Twins

A music video about an excitable midwife interfering with the miracle of birth, featuring charmingly squishy innards and overbearing enthusiasm.

Song written and performed by Benjamin PD Kane. Directed and animated by Louis Hudson. Sound Design by Pete Styles.

Ben asked if I wanted to do a film for his song that was going to be heard at the end of Joe Lycett‘s Live DVD, I’m About to Lose Control And I Think Joe Lycett. Ben is an all round entertainer and I’ve wanted to make something with him for ages so it was an honour.

The first imagery that came to mind was based on some illustrations I had made that were set in squishy square panels drawn with a brush pen. I hadn’t animated in this style yet and illustration was a relatively new thing for me, so I liked the idea of making a video where every second could be it’s own illustration.

This quickly became ego-bursting madness. I had to remind myself that animation is how the frames get to each other rather than the frames themselves. Once I knew I could just be funny the pressure was removed and I started enjoying drawing good inbetween frames rather than worrying about pretty ones.

The energetic hand drawn animation ended up complimenting the bold, simplified designs to add charm to some potentially disturbing scenes. You’re shoved along before you get a chance to be offended. For the same reason the square images are fitted into a widescreen format to convey a series comic book panels. The rounded square format emphasises the claustrophobia of the twins and the parents, but surrounding it in white and the other frames keeps it breezy. 

Ben’s performance of the song, conjured the image of someone who is incredibly excited about this birth but the lyrics are so childishly simple that he clearly doesn’t fully understand the situation. So, naturally I made him the mid-wife in charge. He is literally getting inside and making himself unwelcome in what should be a special moment between this family. Being live action in a cartoon world where he doesn’t belong worked, visually, but I also wanted to mesh the characters together.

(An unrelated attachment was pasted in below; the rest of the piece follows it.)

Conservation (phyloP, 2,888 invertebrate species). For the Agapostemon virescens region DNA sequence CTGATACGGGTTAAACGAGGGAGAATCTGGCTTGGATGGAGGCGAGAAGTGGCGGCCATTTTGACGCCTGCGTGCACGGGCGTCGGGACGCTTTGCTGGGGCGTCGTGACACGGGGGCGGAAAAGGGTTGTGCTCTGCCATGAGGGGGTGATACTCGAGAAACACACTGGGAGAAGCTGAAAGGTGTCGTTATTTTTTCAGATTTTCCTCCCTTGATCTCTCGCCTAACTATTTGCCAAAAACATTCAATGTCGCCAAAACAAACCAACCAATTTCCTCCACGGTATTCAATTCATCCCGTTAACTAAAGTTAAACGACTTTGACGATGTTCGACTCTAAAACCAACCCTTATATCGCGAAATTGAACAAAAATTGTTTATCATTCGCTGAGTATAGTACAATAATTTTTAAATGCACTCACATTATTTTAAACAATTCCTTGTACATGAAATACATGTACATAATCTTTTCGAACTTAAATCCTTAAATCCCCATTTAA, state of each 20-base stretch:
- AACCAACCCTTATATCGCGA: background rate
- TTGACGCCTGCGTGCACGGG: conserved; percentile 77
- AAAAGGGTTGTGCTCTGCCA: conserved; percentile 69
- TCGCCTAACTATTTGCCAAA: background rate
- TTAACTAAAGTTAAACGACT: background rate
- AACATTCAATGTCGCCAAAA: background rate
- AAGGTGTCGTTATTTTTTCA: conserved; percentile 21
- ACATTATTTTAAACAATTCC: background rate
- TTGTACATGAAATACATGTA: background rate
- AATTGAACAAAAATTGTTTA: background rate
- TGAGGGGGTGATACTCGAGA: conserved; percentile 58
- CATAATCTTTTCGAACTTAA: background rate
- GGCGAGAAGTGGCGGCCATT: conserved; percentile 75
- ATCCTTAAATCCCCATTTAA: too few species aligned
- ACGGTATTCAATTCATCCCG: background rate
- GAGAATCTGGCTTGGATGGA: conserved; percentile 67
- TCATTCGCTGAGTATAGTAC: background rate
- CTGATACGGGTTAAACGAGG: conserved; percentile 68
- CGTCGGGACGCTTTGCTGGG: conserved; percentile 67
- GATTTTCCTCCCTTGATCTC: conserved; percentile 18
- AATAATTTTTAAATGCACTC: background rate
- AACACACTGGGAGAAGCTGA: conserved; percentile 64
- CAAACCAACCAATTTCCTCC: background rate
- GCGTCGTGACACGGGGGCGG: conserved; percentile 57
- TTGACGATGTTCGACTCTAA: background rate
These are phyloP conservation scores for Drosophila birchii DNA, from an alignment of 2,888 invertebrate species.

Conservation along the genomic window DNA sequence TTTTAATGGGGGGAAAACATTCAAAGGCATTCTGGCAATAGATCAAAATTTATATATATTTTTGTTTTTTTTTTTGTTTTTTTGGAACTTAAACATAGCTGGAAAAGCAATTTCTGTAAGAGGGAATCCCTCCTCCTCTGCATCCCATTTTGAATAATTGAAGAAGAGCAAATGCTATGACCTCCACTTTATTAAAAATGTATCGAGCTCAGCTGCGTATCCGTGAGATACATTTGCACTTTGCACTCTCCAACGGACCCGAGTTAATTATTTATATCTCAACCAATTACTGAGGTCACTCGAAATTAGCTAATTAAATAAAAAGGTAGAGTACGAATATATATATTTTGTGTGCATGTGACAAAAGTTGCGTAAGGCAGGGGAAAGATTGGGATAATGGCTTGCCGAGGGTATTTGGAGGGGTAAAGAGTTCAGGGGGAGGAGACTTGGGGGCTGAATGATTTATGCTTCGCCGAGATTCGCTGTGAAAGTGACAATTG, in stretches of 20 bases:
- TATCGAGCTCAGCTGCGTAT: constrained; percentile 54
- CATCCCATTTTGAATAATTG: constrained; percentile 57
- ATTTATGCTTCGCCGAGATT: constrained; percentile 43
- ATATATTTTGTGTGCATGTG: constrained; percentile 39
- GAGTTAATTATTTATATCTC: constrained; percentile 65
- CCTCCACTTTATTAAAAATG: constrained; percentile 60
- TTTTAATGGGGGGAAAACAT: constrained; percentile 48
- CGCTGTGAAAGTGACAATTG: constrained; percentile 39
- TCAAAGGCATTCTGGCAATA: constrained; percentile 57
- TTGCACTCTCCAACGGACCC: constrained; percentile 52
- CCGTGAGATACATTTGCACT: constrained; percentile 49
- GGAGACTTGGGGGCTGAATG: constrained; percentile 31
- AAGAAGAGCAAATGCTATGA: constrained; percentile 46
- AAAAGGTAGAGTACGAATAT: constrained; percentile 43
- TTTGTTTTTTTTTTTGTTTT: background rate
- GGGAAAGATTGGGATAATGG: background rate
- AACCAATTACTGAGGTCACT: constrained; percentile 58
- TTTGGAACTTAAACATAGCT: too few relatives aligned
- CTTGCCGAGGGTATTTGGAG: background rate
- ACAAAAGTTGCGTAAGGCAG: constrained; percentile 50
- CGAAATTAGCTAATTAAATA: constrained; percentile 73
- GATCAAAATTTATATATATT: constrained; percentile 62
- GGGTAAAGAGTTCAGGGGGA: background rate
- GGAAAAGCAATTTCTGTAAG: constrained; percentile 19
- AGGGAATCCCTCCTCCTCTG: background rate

It made me think of comics in papers printed in grainy offset CMYK. Sometimes photos of people would be pasted into the world of these comics. They were unnatural cameos lodged in to someone else’s dimension, but there they were. I rooted through some old Beanos while making this post, and sure enough in 1995 we have E17’s Brian Harvey and George Michael dancing about with Plug, Mini and Rasher. 

Also, shout out to this kid for successfully plunging the depths of the uncanny valley by drawing Dennis the Menace’s face onto their own face. Terrifying.

Most video editing software only understand RGB, so to get this effect the video had to be exported and brought to Photoshop to separate out the colour. The CMYK channels could then be imported back to After Effects to be combined with some wonkiness, dirt and grain.

Splitting CMYK vs RGB

Sounds like a faff I hear you say, but we see print so often I think you would tell the difference between RGB and CMYK. At a glance the difference seems small but with CMYK, the black information creates some interesting cut outs particularly where there’s line art. The black also gives the eye something to focus on. I decided to register the ‘camera’ to the black in the final offset images allowing the colours to dance around it. I ended up not creating halftone dots or dirtying the final layers too much as I wanted to focus on the animated performance. That might be another experiment for another day though.
The frames were never printed out in production but I wanted a logic for how the frames either side would appear in shot. I settled on rows of 12, which made them flash on and off in time to the beat. Some of the animation is at 25fps, so the animation gets through the rows twice as quick in those moments. Below is a little idea of what it would have looked like I had printed out all of of the frames and shot them in camera.